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Illustration: Sarah Grillo/Axios

The Federal Trade Commission has settled with Facebook over allegations that it "repeatedly used deceptive disclosures and settings to undermine users’ privacy preferences," in a deal that will apply some new oversight to its practices and force it to pay $5 billion.

Why it matters: Revelations last year that the political consultancy Cambridge Analytica had gathered a large trove of Facebook user data, and failed to get rid of it, set off a broader reckoning around data privacy in the era of Big Tech.

Details:

  • Facebook will pay $5 billion under the settlement for violating a 2012 agreement with the FTC.
  • The social giant will have to "conduct a privacy review of every new or modified product, service, or practice before it is implemented, and document its decisions about user privacy," the agency said.
  • The deal establishes a privacy committee on Facebook's board and makes chief executive Mark Zuckerberg personally part of the process of complying with the new restrictions.
  • Separately, the company reached a $100 million settlement with the Securities and Exchange Commission for "making misleading disclosures regarding the risk of misuse of Facebook user data."
  • Before going into effect, the settlement needs the approval of a federal court.

What they're saying: Zuckerberg said in a post that as a result of the deal, Facebook was "going to make some major structural changes to how we build products and run this company."

Yes, but: Democratic policymakers were critical of the settlement, which was approved by the Republican-controlled FTC along party lines.

  • "Even though this settlement is historic, in order to support it I would have to be confident that its combined terms would effectively deter Facebook from engaging in future law violations and send the message that order violations are not worth the risk," said Democratic FTC Commissioner Rebecca Kelly Slaughter in her dissent from the vote approving the settlement.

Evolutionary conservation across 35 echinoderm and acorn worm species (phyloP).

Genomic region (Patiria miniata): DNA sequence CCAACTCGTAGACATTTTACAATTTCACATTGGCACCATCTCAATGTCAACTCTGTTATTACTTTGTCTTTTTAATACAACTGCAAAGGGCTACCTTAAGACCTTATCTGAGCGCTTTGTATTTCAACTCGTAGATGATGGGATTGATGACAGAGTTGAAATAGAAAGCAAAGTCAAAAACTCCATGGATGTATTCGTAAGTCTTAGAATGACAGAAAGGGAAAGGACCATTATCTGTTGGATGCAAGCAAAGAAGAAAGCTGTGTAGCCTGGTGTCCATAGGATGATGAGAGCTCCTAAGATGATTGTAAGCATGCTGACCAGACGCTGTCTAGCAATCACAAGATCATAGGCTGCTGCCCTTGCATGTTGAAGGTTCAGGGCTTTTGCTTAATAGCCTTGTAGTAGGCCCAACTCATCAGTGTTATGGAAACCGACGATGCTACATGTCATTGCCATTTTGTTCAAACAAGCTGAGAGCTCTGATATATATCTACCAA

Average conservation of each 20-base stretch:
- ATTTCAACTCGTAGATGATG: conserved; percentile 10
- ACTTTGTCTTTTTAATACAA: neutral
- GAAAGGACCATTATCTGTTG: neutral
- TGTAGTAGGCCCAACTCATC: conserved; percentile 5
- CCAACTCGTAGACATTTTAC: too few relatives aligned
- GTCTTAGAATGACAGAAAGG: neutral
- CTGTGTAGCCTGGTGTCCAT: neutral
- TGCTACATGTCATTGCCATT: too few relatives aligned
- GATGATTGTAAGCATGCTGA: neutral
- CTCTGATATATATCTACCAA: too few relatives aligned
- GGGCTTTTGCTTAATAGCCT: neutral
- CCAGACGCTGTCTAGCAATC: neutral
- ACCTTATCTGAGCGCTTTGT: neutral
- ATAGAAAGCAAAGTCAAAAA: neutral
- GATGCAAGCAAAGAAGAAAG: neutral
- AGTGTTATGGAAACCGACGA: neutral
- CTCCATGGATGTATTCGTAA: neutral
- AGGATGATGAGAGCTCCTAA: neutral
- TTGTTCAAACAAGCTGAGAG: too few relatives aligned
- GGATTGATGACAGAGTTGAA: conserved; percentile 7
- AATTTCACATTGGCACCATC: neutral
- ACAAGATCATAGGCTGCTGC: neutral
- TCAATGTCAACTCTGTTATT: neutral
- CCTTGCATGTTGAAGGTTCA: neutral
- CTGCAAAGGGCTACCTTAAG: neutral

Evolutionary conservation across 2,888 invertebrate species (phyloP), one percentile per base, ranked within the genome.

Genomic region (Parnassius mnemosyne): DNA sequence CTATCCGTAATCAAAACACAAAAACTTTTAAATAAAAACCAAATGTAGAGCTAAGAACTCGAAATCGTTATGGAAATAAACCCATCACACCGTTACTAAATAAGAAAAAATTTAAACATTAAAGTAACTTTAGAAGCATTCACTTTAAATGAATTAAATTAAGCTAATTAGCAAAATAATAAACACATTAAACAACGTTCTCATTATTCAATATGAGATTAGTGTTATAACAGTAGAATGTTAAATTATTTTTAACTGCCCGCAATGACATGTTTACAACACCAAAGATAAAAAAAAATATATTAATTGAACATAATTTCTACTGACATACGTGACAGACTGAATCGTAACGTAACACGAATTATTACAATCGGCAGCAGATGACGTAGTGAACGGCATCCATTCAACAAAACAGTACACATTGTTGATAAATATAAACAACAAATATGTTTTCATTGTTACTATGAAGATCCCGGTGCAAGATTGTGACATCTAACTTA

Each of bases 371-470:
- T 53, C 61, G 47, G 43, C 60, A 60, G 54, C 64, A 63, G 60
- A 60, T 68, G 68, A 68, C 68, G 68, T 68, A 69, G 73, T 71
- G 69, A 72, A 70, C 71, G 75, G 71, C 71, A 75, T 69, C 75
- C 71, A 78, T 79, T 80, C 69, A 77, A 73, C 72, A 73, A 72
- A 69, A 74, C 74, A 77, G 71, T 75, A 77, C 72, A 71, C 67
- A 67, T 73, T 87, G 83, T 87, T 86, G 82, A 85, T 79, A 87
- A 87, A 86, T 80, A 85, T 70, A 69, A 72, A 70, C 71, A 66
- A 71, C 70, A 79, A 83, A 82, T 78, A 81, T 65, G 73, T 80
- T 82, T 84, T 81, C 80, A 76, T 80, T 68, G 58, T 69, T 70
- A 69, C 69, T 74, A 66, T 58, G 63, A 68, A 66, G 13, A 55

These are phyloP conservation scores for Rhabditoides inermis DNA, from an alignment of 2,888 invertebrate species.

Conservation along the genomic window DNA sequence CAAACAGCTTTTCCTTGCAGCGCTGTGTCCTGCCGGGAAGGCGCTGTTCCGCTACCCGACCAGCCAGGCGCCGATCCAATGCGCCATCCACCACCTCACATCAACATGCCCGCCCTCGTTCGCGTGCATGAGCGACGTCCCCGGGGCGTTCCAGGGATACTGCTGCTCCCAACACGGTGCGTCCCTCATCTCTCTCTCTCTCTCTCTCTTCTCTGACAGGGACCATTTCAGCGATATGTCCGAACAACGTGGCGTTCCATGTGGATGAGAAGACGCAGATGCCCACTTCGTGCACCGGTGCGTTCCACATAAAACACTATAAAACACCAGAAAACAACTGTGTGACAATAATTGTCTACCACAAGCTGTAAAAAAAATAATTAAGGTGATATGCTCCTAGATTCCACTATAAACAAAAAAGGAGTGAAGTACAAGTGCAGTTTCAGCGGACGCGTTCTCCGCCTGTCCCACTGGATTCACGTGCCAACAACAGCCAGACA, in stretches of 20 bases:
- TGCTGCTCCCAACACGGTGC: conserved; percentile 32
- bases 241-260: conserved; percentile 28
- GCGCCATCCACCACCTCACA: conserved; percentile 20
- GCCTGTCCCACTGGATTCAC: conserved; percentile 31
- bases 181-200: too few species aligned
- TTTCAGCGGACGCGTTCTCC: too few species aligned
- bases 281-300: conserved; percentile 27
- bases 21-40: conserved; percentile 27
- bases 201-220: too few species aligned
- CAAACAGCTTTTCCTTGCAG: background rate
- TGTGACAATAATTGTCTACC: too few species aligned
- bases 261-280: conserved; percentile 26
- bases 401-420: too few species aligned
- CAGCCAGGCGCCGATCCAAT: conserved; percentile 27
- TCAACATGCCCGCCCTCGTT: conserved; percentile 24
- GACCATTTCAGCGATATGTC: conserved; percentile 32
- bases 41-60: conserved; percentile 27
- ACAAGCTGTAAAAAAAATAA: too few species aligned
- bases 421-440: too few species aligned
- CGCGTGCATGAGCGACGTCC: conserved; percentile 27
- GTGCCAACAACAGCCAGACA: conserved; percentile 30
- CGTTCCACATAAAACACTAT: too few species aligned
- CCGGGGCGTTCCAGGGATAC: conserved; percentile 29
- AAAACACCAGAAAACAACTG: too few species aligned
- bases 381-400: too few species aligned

• "I do not believe that is the case," she said.

The FTC also sued Cambridge Analytica, and settled with its former top executive and the developer responsible for making the app that collected the Facebook data in question.

The big picture: The settlement will roil an already active debate among lawmakers and advocates over how to best regulate data-hungry online services like Facebook.

  • The FTC announced the deal Wednesday only after it had briefed key congressional committees on its contents, according to a Capitol Hill aide familiar with the matter.

What's next: Facebook has its earnings call on Wednesday afternoon.

Go deeper:

Go deeper

Dave Lawler, author of World
32 mins ago - World

Globetrotting climate envoy Kerry makes Biden team’s first visit to China

Illustration: Aïda Amer/Axios

John Kerry became the first senior Biden administration official to touch down in China this week. He's also been the first to sit down with a string of world leaders.

Why it matters: Kerry may no longer be secretary of state, but you'd be forgiven for thinking otherwise after a glance at his calendar. The unusual role could make Kerry a foreign policy force multiplier for President Biden, or potentially a source of mixed messages.

Chicago releases video of fatal police shooting of 13-year-old boy

A small memorial is seen on April 15 in Chicago where 13-year-old Adam Toledo was shot and killed by a police officer in March. Photo: Kamil Krzaczynski/Getty Images

Chicago's independent police review board on Thursday released the body camera footage of an officer's fatal shooting of 13-year-old Adam Toledo on March 29.

The big picture: Tension continues to rise nationwide in response to police misconduct and racism. Thursday's footage release comes days after officer Kim Potter fatally shot Daunte Wright in a traffic stop near Minneapolis, where the trial of Derek Chauvin, a former police officer accused of murdering George Floyd, is ongoing.